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Dear Mrs Macaulay,
I currently reside in Jamaica. Back in 2003 I married a woman in England. I returned to Jamaica in 2004 and kept in touch with her until 2005. Since then I have not heard from her. I started divorce proceedings in January of this year and my lawyer hired a process server to serve her at the last known address I had for her. He was told that she no longer lives there and I don't have any other means of contact as I never kept in touch with her family.
Based on the facts stated above, how can I file a petition for presumption of death and dissolution of marriage since it's been 13 years without a word from her.
You have asked how you can file a petition for the presumption of death of your wife and the dissolution of your marriage with her, because of the process server's failure to find and serve her at her last known address. You, however, did not say which country she was last known to be residing. I assume that it was in England.
On the basis that my assumption is correct, before you can prove that you really have grounds on which you can ask the court to presume that she has died, and as England has a centralised registry of deaths where a search can easily be done, I would suggest that you do or have a search done on your behalf because if she died in the UK, there will most certainly be a record of this and a certified copy of her death certificate can be obtained for you. If this is the case, you are and can prove to all the world that you are a widower. You would then not have to file for any orders, decrees and/or declarations to change your status from a married man to a widower.
If her death is not recorded, you would be able to include this fact in your affidavit accompanying your petition for the presumption of her death and for the dissolution of your marriage and exhibit therein a copy of the receipt for the sum paid for the search and the written result of the search. You will, of course, also have in your affidavit the facts of the attempts to serve her, the fact that she no longer lived at the last address you had for her, that you have no other means to obtain her current address as you had not been in contact with any members of her family, and that you have not heard from her for 13 years.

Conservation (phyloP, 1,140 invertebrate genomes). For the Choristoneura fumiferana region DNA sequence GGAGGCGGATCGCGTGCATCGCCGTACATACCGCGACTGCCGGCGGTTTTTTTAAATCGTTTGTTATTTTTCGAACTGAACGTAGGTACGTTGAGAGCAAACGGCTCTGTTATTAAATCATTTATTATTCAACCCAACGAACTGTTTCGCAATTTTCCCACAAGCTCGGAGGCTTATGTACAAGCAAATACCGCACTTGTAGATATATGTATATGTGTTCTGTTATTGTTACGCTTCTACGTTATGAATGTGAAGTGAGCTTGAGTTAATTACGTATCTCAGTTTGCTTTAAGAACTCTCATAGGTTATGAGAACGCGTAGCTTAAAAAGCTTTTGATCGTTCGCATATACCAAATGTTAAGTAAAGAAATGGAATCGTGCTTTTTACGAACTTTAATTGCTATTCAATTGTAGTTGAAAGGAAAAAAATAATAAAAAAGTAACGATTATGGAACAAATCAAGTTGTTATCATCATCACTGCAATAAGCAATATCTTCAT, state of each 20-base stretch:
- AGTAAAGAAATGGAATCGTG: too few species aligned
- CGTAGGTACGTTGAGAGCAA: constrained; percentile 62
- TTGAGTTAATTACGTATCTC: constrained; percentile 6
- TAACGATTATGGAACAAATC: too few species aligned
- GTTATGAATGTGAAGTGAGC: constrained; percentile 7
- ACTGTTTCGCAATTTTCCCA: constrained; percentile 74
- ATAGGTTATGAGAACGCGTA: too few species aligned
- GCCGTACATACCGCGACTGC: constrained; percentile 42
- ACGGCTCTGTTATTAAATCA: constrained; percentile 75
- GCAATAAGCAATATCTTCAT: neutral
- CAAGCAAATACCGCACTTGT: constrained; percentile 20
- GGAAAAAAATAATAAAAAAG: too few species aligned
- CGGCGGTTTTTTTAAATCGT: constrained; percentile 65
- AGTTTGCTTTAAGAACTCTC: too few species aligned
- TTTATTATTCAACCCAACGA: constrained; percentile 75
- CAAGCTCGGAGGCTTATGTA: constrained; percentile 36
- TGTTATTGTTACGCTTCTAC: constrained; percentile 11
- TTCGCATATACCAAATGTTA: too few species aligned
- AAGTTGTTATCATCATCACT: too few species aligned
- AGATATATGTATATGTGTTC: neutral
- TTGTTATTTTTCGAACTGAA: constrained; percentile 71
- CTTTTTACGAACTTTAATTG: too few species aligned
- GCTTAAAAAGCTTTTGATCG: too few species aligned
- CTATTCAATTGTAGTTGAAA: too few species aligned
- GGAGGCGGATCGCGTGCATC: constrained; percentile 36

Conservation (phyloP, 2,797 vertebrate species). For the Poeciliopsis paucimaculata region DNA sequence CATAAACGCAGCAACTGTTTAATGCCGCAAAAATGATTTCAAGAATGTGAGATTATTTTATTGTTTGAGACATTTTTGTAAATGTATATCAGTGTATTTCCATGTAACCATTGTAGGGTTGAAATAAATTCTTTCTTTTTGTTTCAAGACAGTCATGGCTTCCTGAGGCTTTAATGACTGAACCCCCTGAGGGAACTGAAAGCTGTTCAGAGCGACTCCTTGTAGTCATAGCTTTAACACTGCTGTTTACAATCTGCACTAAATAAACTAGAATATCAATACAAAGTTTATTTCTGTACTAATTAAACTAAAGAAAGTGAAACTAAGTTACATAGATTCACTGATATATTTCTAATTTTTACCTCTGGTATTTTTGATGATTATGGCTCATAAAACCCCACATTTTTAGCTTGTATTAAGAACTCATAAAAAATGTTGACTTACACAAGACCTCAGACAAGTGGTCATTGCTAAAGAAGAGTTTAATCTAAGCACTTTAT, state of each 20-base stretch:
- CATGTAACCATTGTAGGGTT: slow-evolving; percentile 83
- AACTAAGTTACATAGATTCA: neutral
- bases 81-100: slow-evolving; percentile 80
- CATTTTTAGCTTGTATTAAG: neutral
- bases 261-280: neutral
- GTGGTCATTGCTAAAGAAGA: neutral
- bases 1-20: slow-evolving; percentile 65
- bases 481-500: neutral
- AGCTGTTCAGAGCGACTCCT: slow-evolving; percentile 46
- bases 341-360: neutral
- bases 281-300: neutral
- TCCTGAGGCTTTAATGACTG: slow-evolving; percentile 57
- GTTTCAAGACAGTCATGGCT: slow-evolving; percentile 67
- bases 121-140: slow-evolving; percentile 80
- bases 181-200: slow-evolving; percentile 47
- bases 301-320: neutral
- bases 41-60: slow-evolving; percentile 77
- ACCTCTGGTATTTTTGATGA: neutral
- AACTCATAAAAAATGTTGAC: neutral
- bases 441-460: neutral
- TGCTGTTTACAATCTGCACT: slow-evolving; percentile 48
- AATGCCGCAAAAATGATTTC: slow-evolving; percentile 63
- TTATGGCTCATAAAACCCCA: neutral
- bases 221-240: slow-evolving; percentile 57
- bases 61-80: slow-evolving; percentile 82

If you knew what newspaper she usually read and it is still in circulation, you could have applied for orders for substituted service instead of personal service of your petition. Since you did not say that your lawyer considered this, I assume that it was not a viable option because you had not known her to be a reader of any newspaper while you were together. In order not to have this question put to you by the judge to whom your petition is assigned and so delay the granting of your decree, I advise that this fact (if my assumption is correct) is included in your affidavit. I say this because you must satisfy the judge that all means open to you in law had been used or could not be used to effect service upon your wife. In other words, give the judge sufficient grounds to conclude that in all the circumstances, your wife cannot reasonably be found after 13 years and is presumably dead.
You ask how you can file a petition for presumption of death and dissolution of marriage. You would do your petition according to the prescribed form of petition in the schedule of the Matrimonial Causes Act, ensuring that it includes all facts required as are stated in the section for presumption of death and that for dissolution of the marriage, and do the required accompanying affidavit referring to all the efforts you made or which were made on your behalf to find her, and all or any documents you have which prove or lend support to any statement of fact in your said affidavit.
You must also do the necessary application and affidavit of evidence in support of your application, if you wish to dispense with a hearing and have your petition dealt with on your documents only, or on oral evidence, then you will have to give your evidence in support of your application in open court. All your documents should be filed and you then wait for the processing in the Registry of the Supreme Court to be done. If you are going to give oral evidence, you or your lawyer will receive the notification of the date you will need to appear to give your evidence.
If the judge is satisfied with the evidence, the decree nisi will be pronounced, as well as the order of presumption of your wife's death, and six weeks after the date of the decree nisi, you can apply for it to be made absolute.
I trust that I have answered your query and wish you the very best.
Margarette May Macaulay is an attorney-at-law, Supreme Court mediator, notary public, and women's and children's rights advocate. Send questions via e-mail to email@example.com; or write to All Woman, 40-42 1/2 Beechwood Avenue, Kingston 5. All responses are published. Mrs Macaulay cannot provide personal responses.
The contents of this article are for informational purposes only, and must not be relied upon as an alternative to legal advice from your own attorney.